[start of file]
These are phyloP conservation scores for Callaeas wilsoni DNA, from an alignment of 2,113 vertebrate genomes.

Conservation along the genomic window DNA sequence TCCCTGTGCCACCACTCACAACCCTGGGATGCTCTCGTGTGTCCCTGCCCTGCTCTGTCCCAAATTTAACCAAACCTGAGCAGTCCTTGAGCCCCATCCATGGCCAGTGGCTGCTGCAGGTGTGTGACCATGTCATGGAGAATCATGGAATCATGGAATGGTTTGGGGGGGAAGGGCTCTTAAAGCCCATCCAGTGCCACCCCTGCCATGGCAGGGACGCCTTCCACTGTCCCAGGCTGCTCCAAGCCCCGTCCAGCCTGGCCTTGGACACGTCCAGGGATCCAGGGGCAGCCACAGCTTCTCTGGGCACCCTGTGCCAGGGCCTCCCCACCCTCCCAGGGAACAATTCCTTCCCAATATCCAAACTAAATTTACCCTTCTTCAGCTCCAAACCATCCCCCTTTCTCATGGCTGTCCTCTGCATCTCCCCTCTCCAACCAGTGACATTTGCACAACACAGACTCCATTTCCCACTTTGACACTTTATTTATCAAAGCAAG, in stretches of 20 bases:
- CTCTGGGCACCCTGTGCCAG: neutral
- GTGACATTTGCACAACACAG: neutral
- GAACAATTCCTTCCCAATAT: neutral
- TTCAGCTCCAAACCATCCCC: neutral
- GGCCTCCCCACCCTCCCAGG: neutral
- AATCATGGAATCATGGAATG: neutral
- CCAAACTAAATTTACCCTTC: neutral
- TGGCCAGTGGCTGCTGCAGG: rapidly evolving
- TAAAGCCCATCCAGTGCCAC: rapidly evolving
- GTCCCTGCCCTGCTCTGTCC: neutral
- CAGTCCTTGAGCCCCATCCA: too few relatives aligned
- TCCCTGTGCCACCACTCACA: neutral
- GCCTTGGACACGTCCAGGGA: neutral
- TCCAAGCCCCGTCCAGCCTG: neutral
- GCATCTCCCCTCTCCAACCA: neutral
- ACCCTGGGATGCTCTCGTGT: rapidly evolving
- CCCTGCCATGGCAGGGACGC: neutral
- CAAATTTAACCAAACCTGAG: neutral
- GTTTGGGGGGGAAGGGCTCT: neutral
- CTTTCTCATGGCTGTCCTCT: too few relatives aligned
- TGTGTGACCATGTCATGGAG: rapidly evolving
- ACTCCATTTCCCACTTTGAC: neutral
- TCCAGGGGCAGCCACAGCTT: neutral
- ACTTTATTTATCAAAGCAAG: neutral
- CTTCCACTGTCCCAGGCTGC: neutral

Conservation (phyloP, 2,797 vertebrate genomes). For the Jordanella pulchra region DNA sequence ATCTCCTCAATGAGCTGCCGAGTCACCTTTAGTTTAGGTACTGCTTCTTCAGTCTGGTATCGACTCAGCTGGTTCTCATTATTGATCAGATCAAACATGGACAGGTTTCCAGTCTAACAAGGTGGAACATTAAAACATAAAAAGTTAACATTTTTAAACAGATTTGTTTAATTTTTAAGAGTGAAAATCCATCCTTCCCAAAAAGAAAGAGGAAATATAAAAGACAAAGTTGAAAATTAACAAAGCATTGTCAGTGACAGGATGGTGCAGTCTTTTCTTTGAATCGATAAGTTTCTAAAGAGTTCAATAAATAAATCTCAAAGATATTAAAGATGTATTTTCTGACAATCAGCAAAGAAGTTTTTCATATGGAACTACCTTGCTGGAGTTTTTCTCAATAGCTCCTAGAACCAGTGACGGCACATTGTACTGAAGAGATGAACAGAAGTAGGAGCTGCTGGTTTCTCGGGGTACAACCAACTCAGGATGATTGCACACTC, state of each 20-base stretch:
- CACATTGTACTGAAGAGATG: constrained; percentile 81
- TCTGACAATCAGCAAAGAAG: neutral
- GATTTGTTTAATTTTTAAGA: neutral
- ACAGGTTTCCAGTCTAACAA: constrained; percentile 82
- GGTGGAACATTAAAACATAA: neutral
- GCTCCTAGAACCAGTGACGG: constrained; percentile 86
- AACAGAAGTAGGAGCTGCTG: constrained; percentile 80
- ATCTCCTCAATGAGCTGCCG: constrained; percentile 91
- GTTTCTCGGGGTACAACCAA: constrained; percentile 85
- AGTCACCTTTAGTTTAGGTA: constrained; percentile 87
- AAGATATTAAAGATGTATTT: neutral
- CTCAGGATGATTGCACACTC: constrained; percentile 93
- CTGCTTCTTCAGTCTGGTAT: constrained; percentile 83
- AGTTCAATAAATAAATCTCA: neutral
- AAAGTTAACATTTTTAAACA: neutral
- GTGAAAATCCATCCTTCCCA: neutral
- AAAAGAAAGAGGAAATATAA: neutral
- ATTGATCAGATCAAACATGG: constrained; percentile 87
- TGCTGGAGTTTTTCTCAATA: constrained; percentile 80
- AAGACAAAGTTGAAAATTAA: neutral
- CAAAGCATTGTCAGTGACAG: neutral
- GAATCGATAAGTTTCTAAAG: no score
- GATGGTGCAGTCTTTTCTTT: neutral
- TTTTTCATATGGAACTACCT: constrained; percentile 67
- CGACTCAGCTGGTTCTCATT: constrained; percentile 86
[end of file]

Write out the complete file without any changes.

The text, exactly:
These are phyloP conservation scores for Callaeas wilsoni DNA, from an alignment of 2,113 vertebrate genomes.

Conservation along the genomic window DNA sequence TCCCTGTGCCACCACTCACAACCCTGGGATGCTCTCGTGTGTCCCTGCCCTGCTCTGTCCCAAATTTAACCAAACCTGAGCAGTCCTTGAGCCCCATCCATGGCCAGTGGCTGCTGCAGGTGTGTGACCATGTCATGGAGAATCATGGAATCATGGAATGGTTTGGGGGGGAAGGGCTCTTAAAGCCCATCCAGTGCCACCCCTGCCATGGCAGGGACGCCTTCCACTGTCCCAGGCTGCTCCAAGCCCCGTCCAGCCTGGCCTTGGACACGTCCAGGGATCCAGGGGCAGCCACAGCTTCTCTGGGCACCCTGTGCCAGGGCCTCCCCACCCTCCCAGGGAACAATTCCTTCCCAATATCCAAACTAAATTTACCCTTCTTCAGCTCCAAACCATCCCCCTTTCTCATGGCTGTCCTCTGCATCTCCCCTCTCCAACCAGTGACATTTGCACAACACAGACTCCATTTCCCACTTTGACACTTTATTTATCAAAGCAAG, in stretches of 20 bases:
- CTCTGGGCACCCTGTGCCAG: neutral
- GTGACATTTGCACAACACAG: neutral
- GAACAATTCCTTCCCAATAT: neutral
- TTCAGCTCCAAACCATCCCC: neutral
- GGCCTCCCCACCCTCCCAGG: neutral
- AATCATGGAATCATGGAATG: neutral
- CCAAACTAAATTTACCCTTC: neutral
- TGGCCAGTGGCTGCTGCAGG: rapidly evolving
- TAAAGCCCATCCAGTGCCAC: rapidly evolving
- GTCCCTGCCCTGCTCTGTCC: neutral
- CAGTCCTTGAGCCCCATCCA: too few relatives aligned
- TCCCTGTGCCACCACTCACA: neutral
- GCCTTGGACACGTCCAGGGA: neutral
- TCCAAGCCCCGTCCAGCCTG: neutral
- GCATCTCCCCTCTCCAACCA: neutral
- ACCCTGGGATGCTCTCGTGT: rapidly evolving
- CCCTGCCATGGCAGGGACGC: neutral
- CAAATTTAACCAAACCTGAG: neutral
- GTTTGGGGGGGAAGGGCTCT: neutral
- CTTTCTCATGGCTGTCCTCT: too few relatives aligned
- TGTGTGACCATGTCATGGAG: rapidly evolving
- ACTCCATTTCCCACTTTGAC: neutral
- TCCAGGGGCAGCCACAGCTT: neutral
- ACTTTATTTATCAAAGCAAG: neutral
- CTTCCACTGTCCCAGGCTGC: neutral

Conservation (phyloP, 2,797 vertebrate genomes). For the Jordanella pulchra region DNA sequence ATCTCCTCAATGAGCTGCCGAGTCACCTTTAGTTTAGGTACTGCTTCTTCAGTCTGGTATCGACTCAGCTGGTTCTCATTATTGATCAGATCAAACATGGACAGGTTTCCAGTCTAACAAGGTGGAACATTAAAACATAAAAAGTTAACATTTTTAAACAGATTTGTTTAATTTTTAAGAGTGAAAATCCATCCTTCCCAAAAAGAAAGAGGAAATATAAAAGACAAAGTTGAAAATTAACAAAGCATTGTCAGTGACAGGATGGTGCAGTCTTTTCTTTGAATCGATAAGTTTCTAAAGAGTTCAATAAATAAATCTCAAAGATATTAAAGATGTATTTTCTGACAATCAGCAAAGAAGTTTTTCATATGGAACTACCTTGCTGGAGTTTTTCTCAATAGCTCCTAGAACCAGTGACGGCACATTGTACTGAAGAGATGAACAGAAGTAGGAGCTGCTGGTTTCTCGGGGTACAACCAACTCAGGATGATTGCACACTC, state of each 20-base stretch:
- CACATTGTACTGAAGAGATG: constrained; percentile 81
- TCTGACAATCAGCAAAGAAG: neutral
- GATTTGTTTAATTTTTAAGA: neutral
- ACAGGTTTCCAGTCTAACAA: constrained; percentile 82
- GGTGGAACATTAAAACATAA: neutral
- GCTCCTAGAACCAGTGACGG: constrained; percentile 86
- AACAGAAGTAGGAGCTGCTG: constrained; percentile 80
- ATCTCCTCAATGAGCTGCCG: constrained; percentile 91
- GTTTCTCGGGGTACAACCAA: constrained; percentile 85
- AGTCACCTTTAGTTTAGGTA: constrained; percentile 87
- AAGATATTAAAGATGTATTT: neutral
- CTCAGGATGATTGCACACTC: constrained; percentile 93
- CTGCTTCTTCAGTCTGGTAT: constrained; percentile 83
- AGTTCAATAAATAAATCTCA: neutral
- AAAGTTAACATTTTTAAACA: neutral
- GTGAAAATCCATCCTTCCCA: neutral
- AAAAGAAAGAGGAAATATAA: neutral
- ATTGATCAGATCAAACATGG: constrained; percentile 87
- TGCTGGAGTTTTTCTCAATA: constrained; percentile 80
- AAGACAAAGTTGAAAATTAA: neutral
- CAAAGCATTGTCAGTGACAG: neutral
- GAATCGATAAGTTTCTAAAG: no score
- GATGGTGCAGTCTTTTCTTT: neutral
- TTTTTCATATGGAACTACCT: constrained; percentile 67
- CGACTCAGCTGGTTCTCATT: constrained; percentile 86